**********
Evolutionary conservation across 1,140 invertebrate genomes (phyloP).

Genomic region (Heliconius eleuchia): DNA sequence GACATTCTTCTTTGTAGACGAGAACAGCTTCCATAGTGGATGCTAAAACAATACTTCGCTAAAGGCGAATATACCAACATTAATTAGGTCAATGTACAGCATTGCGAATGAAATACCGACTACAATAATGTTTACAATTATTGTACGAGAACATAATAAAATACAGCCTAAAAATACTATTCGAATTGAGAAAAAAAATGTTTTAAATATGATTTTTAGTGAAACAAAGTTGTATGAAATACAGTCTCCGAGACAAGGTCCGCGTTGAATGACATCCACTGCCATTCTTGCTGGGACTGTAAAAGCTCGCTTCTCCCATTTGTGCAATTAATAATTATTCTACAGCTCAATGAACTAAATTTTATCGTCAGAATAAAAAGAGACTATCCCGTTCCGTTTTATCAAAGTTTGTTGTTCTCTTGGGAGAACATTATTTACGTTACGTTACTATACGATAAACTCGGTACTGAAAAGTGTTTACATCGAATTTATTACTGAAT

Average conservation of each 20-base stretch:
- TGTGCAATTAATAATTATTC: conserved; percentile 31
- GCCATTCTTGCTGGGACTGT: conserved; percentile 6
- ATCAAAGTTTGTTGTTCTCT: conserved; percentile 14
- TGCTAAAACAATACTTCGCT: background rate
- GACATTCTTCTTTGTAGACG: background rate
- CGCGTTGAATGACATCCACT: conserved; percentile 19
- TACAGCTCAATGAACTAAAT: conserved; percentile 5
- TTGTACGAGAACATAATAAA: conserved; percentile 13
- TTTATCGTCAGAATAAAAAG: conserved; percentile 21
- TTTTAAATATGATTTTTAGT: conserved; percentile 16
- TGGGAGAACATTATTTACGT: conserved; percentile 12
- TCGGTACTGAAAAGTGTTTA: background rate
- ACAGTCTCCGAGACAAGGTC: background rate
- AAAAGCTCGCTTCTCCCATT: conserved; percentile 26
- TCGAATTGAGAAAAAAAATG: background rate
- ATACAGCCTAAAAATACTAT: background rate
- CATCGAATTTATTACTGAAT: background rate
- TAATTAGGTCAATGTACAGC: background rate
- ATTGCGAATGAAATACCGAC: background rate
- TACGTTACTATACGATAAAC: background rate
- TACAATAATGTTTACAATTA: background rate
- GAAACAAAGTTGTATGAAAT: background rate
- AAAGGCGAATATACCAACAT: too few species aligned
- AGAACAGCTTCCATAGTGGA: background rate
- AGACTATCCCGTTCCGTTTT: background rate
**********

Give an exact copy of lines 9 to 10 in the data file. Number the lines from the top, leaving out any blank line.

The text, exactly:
- CGCGTTGAATGACATCCACT: conserved; percentile 19
- TACAGCTCAATGAACTAAAT: conserved; percentile 5